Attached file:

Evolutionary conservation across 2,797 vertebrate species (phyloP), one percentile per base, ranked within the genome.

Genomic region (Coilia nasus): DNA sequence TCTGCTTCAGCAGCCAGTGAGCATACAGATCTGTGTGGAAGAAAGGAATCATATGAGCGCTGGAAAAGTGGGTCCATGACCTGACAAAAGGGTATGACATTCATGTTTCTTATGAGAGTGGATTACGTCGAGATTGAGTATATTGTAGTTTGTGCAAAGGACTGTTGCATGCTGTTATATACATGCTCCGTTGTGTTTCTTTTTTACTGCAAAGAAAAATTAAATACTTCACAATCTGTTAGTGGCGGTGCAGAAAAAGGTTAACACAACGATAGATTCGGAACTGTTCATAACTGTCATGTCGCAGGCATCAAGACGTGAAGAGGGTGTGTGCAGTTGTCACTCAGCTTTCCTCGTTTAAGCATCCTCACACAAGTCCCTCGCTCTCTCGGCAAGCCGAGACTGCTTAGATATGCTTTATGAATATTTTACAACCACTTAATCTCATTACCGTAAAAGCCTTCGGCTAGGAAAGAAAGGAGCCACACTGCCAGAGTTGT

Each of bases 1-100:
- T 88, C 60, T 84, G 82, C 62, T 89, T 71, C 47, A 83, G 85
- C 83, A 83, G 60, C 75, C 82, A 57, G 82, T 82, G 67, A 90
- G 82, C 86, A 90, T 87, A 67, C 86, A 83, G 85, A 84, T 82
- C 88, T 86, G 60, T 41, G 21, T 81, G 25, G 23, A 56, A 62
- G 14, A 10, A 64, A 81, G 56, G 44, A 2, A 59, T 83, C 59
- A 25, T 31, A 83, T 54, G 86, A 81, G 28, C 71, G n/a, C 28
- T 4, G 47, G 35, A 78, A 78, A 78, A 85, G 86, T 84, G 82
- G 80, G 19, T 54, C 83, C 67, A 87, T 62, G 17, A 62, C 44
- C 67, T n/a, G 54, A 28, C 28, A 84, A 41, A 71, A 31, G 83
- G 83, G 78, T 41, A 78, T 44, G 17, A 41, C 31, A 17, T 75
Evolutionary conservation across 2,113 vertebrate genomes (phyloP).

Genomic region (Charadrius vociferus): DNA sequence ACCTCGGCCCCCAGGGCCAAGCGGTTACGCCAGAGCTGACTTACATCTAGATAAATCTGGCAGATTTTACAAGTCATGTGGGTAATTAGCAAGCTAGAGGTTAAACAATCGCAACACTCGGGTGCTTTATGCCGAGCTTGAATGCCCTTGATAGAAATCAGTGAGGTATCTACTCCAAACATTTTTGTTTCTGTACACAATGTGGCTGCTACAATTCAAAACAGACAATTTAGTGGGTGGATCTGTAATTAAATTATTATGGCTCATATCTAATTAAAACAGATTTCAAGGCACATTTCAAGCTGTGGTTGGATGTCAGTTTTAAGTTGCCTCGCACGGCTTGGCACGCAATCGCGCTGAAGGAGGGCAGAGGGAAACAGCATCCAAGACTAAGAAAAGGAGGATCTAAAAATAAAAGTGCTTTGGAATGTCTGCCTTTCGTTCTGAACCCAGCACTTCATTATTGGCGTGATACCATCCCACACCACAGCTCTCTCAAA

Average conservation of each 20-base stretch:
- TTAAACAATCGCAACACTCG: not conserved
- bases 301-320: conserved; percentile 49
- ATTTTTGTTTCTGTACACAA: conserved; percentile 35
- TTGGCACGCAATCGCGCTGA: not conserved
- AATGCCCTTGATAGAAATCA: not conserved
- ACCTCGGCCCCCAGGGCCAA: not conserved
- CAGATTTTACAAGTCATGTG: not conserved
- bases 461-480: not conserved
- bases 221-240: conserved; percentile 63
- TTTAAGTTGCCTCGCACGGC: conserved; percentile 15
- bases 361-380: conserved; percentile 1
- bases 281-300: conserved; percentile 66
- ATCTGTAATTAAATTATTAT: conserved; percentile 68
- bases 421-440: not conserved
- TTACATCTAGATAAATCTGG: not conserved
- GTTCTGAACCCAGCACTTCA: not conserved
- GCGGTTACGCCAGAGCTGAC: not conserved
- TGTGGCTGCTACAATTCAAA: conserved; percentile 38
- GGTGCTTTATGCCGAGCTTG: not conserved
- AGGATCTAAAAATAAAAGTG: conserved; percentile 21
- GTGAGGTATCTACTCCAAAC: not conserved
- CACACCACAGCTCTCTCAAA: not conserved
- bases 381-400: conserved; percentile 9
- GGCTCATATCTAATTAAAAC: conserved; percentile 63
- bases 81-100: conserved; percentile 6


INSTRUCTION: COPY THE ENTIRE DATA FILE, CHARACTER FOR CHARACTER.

Evolutionary conservation across 2,797 vertebrate species (phyloP), one percentile per base, ranked within the genome.

Genomic region (Coilia nasus): DNA sequence TCTGCTTCAGCAGCCAGTGAGCATACAGATCTGTGTGGAAGAAAGGAATCATATGAGCGCTGGAAAAGTGGGTCCATGACCTGACAAAAGGGTATGACATTCATGTTTCTTATGAGAGTGGATTACGTCGAGATTGAGTATATTGTAGTTTGTGCAAAGGACTGTTGCATGCTGTTATATACATGCTCCGTTGTGTTTCTTTTTTACTGCAAAGAAAAATTAAATACTTCACAATCTGTTAGTGGCGGTGCAGAAAAAGGTTAACACAACGATAGATTCGGAACTGTTCATAACTGTCATGTCGCAGGCATCAAGACGTGAAGAGGGTGTGTGCAGTTGTCACTCAGCTTTCCTCGTTTAAGCATCCTCACACAAGTCCCTCGCTCTCTCGGCAAGCCGAGACTGCTTAGATATGCTTTATGAATATTTTACAACCACTTAATCTCATTACCGTAAAAGCCTTCGGCTAGGAAAGAAAGGAGCCACACTGCCAGAGTTGT

Each of bases 1-100:
- T 88, C 60, T 84, G 82, C 62, T 89, T 71, C 47, A 83, G 85
- C 83, A 83, G 60, C 75, C 82, A 57, G 82, T 82, G 67, A 90
- G 82, C 86, A 90, T 87, A 67, C 86, A 83, G 85, A 84, T 82
- C 88, T 86, G 60, T 41, G 21, T 81, G 25, G 23, A 56, A 62
- G 14, A 10, A 64, A 81, G 56, G 44, A 2, A 59, T 83, C 59
- A 25, T 31, A 83, T 54, G 86, A 81, G 28, C 71, G n/a, C 28
- T 4, G 47, G 35, A 78, A 78, A 78, A 85, G 86, T 84, G 82
- G 80, G 19, T 54, C 83, C 67, A 87, T 62, G 17, A 62, C 44
- C 67, T n/a, G 54, A 28, C 28, A 84, A 41, A 71, A 31, G 83
- G 83, G 78, T 41, A 78, T 44, G 17, A 41, C 31, A 17, T 75
Evolutionary conservation across 2,113 vertebrate genomes (phyloP).

Genomic region (Charadrius vociferus): DNA sequence ACCTCGGCCCCCAGGGCCAAGCGGTTACGCCAGAGCTGACTTACATCTAGATAAATCTGGCAGATTTTACAAGTCATGTGGGTAATTAGCAAGCTAGAGGTTAAACAATCGCAACACTCGGGTGCTTTATGCCGAGCTTGAATGCCCTTGATAGAAATCAGTGAGGTATCTACTCCAAACATTTTTGTTTCTGTACACAATGTGGCTGCTACAATTCAAAACAGACAATTTAGTGGGTGGATCTGTAATTAAATTATTATGGCTCATATCTAATTAAAACAGATTTCAAGGCACATTTCAAGCTGTGGTTGGATGTCAGTTTTAAGTTGCCTCGCACGGCTTGGCACGCAATCGCGCTGAAGGAGGGCAGAGGGAAACAGCATCCAAGACTAAGAAAAGGAGGATCTAAAAATAAAAGTGCTTTGGAATGTCTGCCTTTCGTTCTGAACCCAGCACTTCATTATTGGCGTGATACCATCCCACACCACAGCTCTCTCAAA

Average conservation of each 20-base stretch:
- TTAAACAATCGCAACACTCG: not conserved
- bases 301-320: conserved; percentile 49
- ATTTTTGTTTCTGTACACAA: conserved; percentile 35
- TTGGCACGCAATCGCGCTGA: not conserved
- AATGCCCTTGATAGAAATCA: not conserved
- ACCTCGGCCCCCAGGGCCAA: not conserved
- CAGATTTTACAAGTCATGTG: not conserved
- bases 461-480: not conserved
- bases 221-240: conserved; percentile 63
- TTTAAGTTGCCTCGCACGGC: conserved; percentile 15
- bases 361-380: conserved; percentile 1
- bases 281-300: conserved; percentile 66
- ATCTGTAATTAAATTATTAT: conserved; percentile 68
- bases 421-440: not conserved
- TTACATCTAGATAAATCTGG: not conserved
- GTTCTGAACCCAGCACTTCA: not conserved
- GCGGTTACGCCAGAGCTGAC: not conserved
- TGTGGCTGCTACAATTCAAA: conserved; percentile 38
- GGTGCTTTATGCCGAGCTTG: not conserved
- AGGATCTAAAAATAAAAGTG: conserved; percentile 21
- GTGAGGTATCTACTCCAAAC: not conserved
- CACACCACAGCTCTCTCAAA: not conserved
- bases 381-400: conserved; percentile 9
- GGCTCATATCTAATTAAAAC: conserved; percentile 63
- bases 81-100: conserved; percentile 6